"OBJECTION JUDGE!" I shout out.
"OBJECTION! THAT'S HEARSAY!" I say as I jump up out of my seat. 

This continues throughout your trial.
I'm getting tired of making these objections.
The defense is doing everything he can to gain an advantage in your case.

The jury is getting frustrated every time I object.
You're sitting in the back of the courtroom watching the trial and wondering if there's a maximum number of times I can object.

The answer is no, there's no limit to how many times an attorney can object during a civil trial in New York.

Let's go back for a moment and explore why an attorney objects during trial.
It's really to alert the judge that something's wrong.
It's to tell the judge that my opponent is doing something he shouldn't be doing.

I want the judge to correct what's happening.
Maybe the attorney is asking an improperly worded question.
Maybe my adversary is asking the witness a question after being told by the judge he can't ask that question.

Maybe the defense lawyer is trying to get a document into evidence that the judge has already said can't be shown to this witness. Maybe the lawyer is trying to have a witness testify who is not qualified. There could be many reasons why an attorney would raise an objection.

An objection is simply an attorney voicing his belief that something is wrong.
It gives the trial judge an opportunity to decide if the lawyer is correct.
It gives the judge a chance to fix the mistake as it's happening.

There's another key reason why an attorney objects.
It has to do with what happens if he and his client lose the case.
If he appeals the verdict, the higher court will evaluate the trial transcript to see if there were errors of law made by the judge.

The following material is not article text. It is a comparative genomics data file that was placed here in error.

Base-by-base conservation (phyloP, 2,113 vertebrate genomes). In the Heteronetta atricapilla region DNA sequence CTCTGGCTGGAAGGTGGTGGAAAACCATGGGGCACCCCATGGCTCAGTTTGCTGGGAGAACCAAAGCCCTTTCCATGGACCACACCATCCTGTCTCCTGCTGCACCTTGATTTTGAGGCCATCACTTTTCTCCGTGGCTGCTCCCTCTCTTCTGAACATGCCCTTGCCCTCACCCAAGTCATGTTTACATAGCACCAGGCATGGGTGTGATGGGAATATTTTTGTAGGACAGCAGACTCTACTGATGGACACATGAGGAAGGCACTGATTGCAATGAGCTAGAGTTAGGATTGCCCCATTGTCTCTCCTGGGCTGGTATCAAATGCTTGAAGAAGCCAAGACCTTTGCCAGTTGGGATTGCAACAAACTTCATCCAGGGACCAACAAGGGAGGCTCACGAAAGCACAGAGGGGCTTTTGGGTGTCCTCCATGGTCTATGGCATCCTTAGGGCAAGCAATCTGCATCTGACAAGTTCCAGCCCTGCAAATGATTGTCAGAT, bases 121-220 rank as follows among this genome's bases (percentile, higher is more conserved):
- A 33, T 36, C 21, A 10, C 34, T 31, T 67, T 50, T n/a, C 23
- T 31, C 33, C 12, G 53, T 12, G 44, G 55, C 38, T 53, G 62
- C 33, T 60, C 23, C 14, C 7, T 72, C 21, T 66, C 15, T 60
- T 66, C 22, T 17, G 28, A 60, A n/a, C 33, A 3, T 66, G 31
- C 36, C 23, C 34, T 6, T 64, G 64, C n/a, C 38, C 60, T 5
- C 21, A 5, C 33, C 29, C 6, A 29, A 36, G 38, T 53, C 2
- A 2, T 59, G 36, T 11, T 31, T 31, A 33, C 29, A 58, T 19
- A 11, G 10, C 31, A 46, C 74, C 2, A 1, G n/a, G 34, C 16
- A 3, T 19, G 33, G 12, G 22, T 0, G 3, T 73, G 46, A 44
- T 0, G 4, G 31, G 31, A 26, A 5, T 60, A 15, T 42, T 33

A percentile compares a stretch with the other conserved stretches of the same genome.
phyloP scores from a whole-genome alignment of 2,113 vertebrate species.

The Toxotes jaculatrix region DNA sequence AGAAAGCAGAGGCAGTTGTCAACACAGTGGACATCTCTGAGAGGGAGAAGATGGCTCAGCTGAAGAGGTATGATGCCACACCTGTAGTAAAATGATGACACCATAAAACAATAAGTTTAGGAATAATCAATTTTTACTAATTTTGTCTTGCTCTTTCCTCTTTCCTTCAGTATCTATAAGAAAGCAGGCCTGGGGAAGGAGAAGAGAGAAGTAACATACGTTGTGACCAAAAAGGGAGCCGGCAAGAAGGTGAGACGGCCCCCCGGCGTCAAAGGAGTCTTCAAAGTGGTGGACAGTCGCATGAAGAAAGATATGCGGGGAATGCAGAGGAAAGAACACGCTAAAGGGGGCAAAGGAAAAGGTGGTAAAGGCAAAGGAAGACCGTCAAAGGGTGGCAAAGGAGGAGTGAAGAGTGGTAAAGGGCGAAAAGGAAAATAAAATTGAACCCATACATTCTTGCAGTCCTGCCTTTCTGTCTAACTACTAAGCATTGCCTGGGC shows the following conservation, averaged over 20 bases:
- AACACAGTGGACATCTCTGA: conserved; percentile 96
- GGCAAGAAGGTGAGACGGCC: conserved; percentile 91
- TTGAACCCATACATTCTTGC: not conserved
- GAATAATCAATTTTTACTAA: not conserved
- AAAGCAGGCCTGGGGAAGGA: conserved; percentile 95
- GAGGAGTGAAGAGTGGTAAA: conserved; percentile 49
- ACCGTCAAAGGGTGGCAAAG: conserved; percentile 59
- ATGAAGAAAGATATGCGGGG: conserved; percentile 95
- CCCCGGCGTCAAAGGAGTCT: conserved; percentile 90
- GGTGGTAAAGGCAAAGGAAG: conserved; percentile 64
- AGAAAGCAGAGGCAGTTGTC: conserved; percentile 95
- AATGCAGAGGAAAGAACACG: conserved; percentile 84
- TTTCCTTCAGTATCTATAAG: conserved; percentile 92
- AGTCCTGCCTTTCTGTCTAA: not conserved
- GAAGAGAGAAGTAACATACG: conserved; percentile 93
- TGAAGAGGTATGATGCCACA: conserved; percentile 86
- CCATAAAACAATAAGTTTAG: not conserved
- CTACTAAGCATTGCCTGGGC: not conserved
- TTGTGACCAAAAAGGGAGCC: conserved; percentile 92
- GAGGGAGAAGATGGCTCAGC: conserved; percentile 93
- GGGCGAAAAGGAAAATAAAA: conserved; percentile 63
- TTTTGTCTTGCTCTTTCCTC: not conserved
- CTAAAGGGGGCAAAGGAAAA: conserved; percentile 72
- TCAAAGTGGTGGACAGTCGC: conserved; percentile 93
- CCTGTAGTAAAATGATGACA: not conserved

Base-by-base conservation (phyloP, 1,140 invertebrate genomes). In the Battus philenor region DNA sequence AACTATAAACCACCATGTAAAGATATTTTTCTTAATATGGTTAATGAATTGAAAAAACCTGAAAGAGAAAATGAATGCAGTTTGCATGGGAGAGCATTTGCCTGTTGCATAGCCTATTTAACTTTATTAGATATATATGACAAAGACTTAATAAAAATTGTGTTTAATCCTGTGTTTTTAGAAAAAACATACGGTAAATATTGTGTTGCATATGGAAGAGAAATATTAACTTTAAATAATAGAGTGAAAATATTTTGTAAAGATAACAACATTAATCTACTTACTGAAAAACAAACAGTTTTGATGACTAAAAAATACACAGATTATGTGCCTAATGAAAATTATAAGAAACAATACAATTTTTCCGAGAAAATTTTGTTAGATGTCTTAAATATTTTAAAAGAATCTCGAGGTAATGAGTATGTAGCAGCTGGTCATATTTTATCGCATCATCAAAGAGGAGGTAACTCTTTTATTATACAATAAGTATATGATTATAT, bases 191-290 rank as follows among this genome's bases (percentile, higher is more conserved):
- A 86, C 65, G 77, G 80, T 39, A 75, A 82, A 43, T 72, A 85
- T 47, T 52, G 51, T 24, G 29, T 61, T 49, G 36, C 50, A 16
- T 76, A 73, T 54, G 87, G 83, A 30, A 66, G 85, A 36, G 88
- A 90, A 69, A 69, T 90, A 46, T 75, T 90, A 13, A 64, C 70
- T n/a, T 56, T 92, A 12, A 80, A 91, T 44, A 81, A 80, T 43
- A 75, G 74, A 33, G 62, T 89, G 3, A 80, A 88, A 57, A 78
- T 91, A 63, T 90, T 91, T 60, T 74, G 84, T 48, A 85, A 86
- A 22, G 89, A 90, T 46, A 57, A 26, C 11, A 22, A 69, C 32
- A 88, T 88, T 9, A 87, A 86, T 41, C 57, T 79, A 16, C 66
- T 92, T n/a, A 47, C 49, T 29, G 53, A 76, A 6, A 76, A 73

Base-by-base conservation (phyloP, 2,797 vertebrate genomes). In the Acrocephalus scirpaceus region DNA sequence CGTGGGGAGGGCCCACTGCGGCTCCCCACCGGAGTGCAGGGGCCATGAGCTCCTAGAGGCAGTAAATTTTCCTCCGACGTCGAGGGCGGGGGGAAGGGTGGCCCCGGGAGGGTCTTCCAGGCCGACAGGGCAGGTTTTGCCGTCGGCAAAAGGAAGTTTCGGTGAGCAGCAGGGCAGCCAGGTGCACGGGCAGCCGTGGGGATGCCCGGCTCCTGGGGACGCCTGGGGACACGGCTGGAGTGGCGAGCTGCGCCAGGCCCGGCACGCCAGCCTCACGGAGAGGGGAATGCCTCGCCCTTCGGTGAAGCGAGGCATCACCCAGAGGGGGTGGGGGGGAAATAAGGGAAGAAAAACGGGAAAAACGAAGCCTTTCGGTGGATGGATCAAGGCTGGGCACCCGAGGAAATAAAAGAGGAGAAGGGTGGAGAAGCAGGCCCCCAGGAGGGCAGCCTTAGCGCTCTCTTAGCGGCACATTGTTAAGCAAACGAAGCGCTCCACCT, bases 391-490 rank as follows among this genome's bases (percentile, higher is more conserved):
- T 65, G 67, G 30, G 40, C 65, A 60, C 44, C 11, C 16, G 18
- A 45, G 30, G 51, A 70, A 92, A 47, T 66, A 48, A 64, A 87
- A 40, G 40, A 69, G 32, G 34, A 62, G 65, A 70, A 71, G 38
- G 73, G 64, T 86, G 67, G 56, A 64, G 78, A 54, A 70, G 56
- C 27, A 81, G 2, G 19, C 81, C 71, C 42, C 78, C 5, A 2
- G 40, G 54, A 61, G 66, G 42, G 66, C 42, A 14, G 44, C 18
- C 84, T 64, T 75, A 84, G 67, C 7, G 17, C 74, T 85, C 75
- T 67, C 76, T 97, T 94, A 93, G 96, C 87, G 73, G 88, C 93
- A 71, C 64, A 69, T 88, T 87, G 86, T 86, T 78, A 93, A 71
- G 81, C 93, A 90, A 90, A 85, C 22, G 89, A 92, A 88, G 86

The appellate court looks to see what the attorneys and the judge were doing at the time one of the lawyers objected.
Was the judge asleep?
Was the attorney doing something he was already told not to do?

Did the judge make an error of law in deciding this issue and did it make a difference in the outcome of the case?

If an attorney fails to make an objection when something is wrong and now tries to appeal the verdict, the appellate court stops him and says "Wait a second counselor... you want us to decide, at the appellate level, whether something was done wrong during this trial? The trial transcript shows that you never objected when this was happening. Because you failed to object when you should have, you have waived your right to appeal this particular issue. Your request to appeal this verdict on this issue is denied."

What does that mean?

It means that if the attorney doesn't object when the wrongdoing is actually happening, he will have lost his chance to appeal on that particular issue. From a practical standpoint, that forces the attorney to make many objections during trial in order to preserve his right to appeal those issues if the need arises later.

You should know that the attorney must balance his need to object with the jury's perception that he's trying to hide something from them or keep them from certain records or evidence. Not every perceived wrongdoing must be objected to. Young attorneys don't realize this yet.

If you watch seasoned trial lawyers, you will find that they don't object to every improper tactic by their adversary. Only the ones they feel are important.

To learn more about trial objections, I invite you to watch this series of videos...

Gerry Oginski
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NY Medical Malpractice & Personal Injury Trial Lawyer